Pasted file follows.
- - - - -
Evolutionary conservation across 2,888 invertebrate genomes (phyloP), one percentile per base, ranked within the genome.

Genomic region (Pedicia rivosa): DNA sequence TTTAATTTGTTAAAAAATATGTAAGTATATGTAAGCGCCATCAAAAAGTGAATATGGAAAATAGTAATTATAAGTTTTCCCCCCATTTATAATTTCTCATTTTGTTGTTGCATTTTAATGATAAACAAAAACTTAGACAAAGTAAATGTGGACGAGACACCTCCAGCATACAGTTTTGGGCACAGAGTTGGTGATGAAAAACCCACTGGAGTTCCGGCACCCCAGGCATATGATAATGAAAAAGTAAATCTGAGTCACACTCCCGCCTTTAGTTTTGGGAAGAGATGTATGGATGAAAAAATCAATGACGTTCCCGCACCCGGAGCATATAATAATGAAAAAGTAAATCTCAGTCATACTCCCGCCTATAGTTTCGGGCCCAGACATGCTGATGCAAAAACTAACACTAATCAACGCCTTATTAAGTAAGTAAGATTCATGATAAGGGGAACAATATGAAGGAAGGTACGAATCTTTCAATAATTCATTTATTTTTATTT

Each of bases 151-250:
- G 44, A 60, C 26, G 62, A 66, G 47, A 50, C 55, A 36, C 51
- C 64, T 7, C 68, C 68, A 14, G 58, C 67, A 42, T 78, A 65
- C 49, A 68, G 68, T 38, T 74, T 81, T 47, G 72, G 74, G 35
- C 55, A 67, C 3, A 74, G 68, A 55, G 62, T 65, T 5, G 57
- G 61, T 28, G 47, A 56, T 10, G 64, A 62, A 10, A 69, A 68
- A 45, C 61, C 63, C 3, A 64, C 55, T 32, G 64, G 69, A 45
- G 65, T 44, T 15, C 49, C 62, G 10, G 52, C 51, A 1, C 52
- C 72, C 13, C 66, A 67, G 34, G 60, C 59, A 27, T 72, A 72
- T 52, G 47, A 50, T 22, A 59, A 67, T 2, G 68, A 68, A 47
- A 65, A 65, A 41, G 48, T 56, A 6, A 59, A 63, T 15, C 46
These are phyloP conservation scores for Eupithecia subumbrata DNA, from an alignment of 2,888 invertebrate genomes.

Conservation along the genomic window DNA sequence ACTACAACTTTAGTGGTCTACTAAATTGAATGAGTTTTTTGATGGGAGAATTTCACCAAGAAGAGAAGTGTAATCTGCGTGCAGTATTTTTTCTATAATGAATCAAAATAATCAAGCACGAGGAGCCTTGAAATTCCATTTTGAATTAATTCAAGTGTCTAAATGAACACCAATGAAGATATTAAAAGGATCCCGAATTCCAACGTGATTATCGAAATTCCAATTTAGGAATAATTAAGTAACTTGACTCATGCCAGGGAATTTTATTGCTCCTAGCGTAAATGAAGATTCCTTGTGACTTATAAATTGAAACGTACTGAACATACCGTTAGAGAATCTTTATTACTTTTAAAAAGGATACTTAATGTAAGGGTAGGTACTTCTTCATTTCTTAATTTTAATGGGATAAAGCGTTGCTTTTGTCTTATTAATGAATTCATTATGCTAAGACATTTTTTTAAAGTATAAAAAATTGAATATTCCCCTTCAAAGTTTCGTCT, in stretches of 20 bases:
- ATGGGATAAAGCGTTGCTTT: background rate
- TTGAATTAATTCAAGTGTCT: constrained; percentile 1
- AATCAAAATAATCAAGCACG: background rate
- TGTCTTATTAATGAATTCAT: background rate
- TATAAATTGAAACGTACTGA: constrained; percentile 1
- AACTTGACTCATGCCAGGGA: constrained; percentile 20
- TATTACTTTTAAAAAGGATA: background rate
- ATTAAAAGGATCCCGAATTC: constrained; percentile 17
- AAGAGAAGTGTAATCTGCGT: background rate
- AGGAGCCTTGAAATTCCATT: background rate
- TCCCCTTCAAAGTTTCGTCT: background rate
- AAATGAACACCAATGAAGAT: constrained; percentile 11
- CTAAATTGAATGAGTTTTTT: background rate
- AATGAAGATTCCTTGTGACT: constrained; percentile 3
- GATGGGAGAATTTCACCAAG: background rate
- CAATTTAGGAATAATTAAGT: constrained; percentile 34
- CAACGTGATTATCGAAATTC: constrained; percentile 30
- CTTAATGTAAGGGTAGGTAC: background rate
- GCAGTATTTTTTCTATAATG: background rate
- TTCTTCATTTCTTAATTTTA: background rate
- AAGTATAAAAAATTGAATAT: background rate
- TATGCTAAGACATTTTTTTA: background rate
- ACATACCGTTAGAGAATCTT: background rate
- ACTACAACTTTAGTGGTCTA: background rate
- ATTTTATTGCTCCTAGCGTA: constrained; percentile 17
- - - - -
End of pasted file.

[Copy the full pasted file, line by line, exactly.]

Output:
Evolutionary conservation across 2,888 invertebrate genomes (phyloP), one percentile per base, ranked within the genome.

Genomic region (Pedicia rivosa): DNA sequence TTTAATTTGTTAAAAAATATGTAAGTATATGTAAGCGCCATCAAAAAGTGAATATGGAAAATAGTAATTATAAGTTTTCCCCCCATTTATAATTTCTCATTTTGTTGTTGCATTTTAATGATAAACAAAAACTTAGACAAAGTAAATGTGGACGAGACACCTCCAGCATACAGTTTTGGGCACAGAGTTGGTGATGAAAAACCCACTGGAGTTCCGGCACCCCAGGCATATGATAATGAAAAAGTAAATCTGAGTCACACTCCCGCCTTTAGTTTTGGGAAGAGATGTATGGATGAAAAAATCAATGACGTTCCCGCACCCGGAGCATATAATAATGAAAAAGTAAATCTCAGTCATACTCCCGCCTATAGTTTCGGGCCCAGACATGCTGATGCAAAAACTAACACTAATCAACGCCTTATTAAGTAAGTAAGATTCATGATAAGGGGAACAATATGAAGGAAGGTACGAATCTTTCAATAATTCATTTATTTTTATTT

Each of bases 151-250:
- G 44, A 60, C 26, G 62, A 66, G 47, A 50, C 55, A 36, C 51
- C 64, T 7, C 68, C 68, A 14, G 58, C 67, A 42, T 78, A 65
- C 49, A 68, G 68, T 38, T 74, T 81, T 47, G 72, G 74, G 35
- C 55, A 67, C 3, A 74, G 68, A 55, G 62, T 65, T 5, G 57
- G 61, T 28, G 47, A 56, T 10, G 64, A 62, A 10, A 69, A 68
- A 45, C 61, C 63, C 3, A 64, C 55, T 32, G 64, G 69, A 45
- G 65, T 44, T 15, C 49, C 62, G 10, G 52, C 51, A 1, C 52
- C 72, C 13, C 66, A 67, G 34, G 60, C 59, A 27, T 72, A 72
- T 52, G 47, A 50, T 22, A 59, A 67, T 2, G 68, A 68, A 47
- A 65, A 65, A 41, G 48, T 56, A 6, A 59, A 63, T 15, C 46
These are phyloP conservation scores for Eupithecia subumbrata DNA, from an alignment of 2,888 invertebrate genomes.

Conservation along the genomic window DNA sequence ACTACAACTTTAGTGGTCTACTAAATTGAATGAGTTTTTTGATGGGAGAATTTCACCAAGAAGAGAAGTGTAATCTGCGTGCAGTATTTTTTCTATAATGAATCAAAATAATCAAGCACGAGGAGCCTTGAAATTCCATTTTGAATTAATTCAAGTGTCTAAATGAACACCAATGAAGATATTAAAAGGATCCCGAATTCCAACGTGATTATCGAAATTCCAATTTAGGAATAATTAAGTAACTTGACTCATGCCAGGGAATTTTATTGCTCCTAGCGTAAATGAAGATTCCTTGTGACTTATAAATTGAAACGTACTGAACATACCGTTAGAGAATCTTTATTACTTTTAAAAAGGATACTTAATGTAAGGGTAGGTACTTCTTCATTTCTTAATTTTAATGGGATAAAGCGTTGCTTTTGTCTTATTAATGAATTCATTATGCTAAGACATTTTTTTAAAGTATAAAAAATTGAATATTCCCCTTCAAAGTTTCGTCT, in stretches of 20 bases:
- ATGGGATAAAGCGTTGCTTT: background rate
- TTGAATTAATTCAAGTGTCT: constrained; percentile 1
- AATCAAAATAATCAAGCACG: background rate
- TGTCTTATTAATGAATTCAT: background rate
- TATAAATTGAAACGTACTGA: constrained; percentile 1
- AACTTGACTCATGCCAGGGA: constrained; percentile 20
- TATTACTTTTAAAAAGGATA: background rate
- ATTAAAAGGATCCCGAATTC: constrained; percentile 17
- AAGAGAAGTGTAATCTGCGT: background rate
- AGGAGCCTTGAAATTCCATT: background rate
- TCCCCTTCAAAGTTTCGTCT: background rate
- AAATGAACACCAATGAAGAT: constrained; percentile 11
- CTAAATTGAATGAGTTTTTT: background rate
- AATGAAGATTCCTTGTGACT: constrained; percentile 3
- GATGGGAGAATTTCACCAAG: background rate
- CAATTTAGGAATAATTAAGT: constrained; percentile 34
- CAACGTGATTATCGAAATTC: constrained; percentile 30
- CTTAATGTAAGGGTAGGTAC: background rate
- GCAGTATTTTTTCTATAATG: background rate
- TTCTTCATTTCTTAATTTTA: background rate
- AAGTATAAAAAATTGAATAT: background rate
- TATGCTAAGACATTTTTTTA: background rate
- ACATACCGTTAGAGAATCTT: background rate
- ACTACAACTTTAGTGGTCTA: background rate
- ATTTTATTGCTCCTAGCGTA: constrained; percentile 17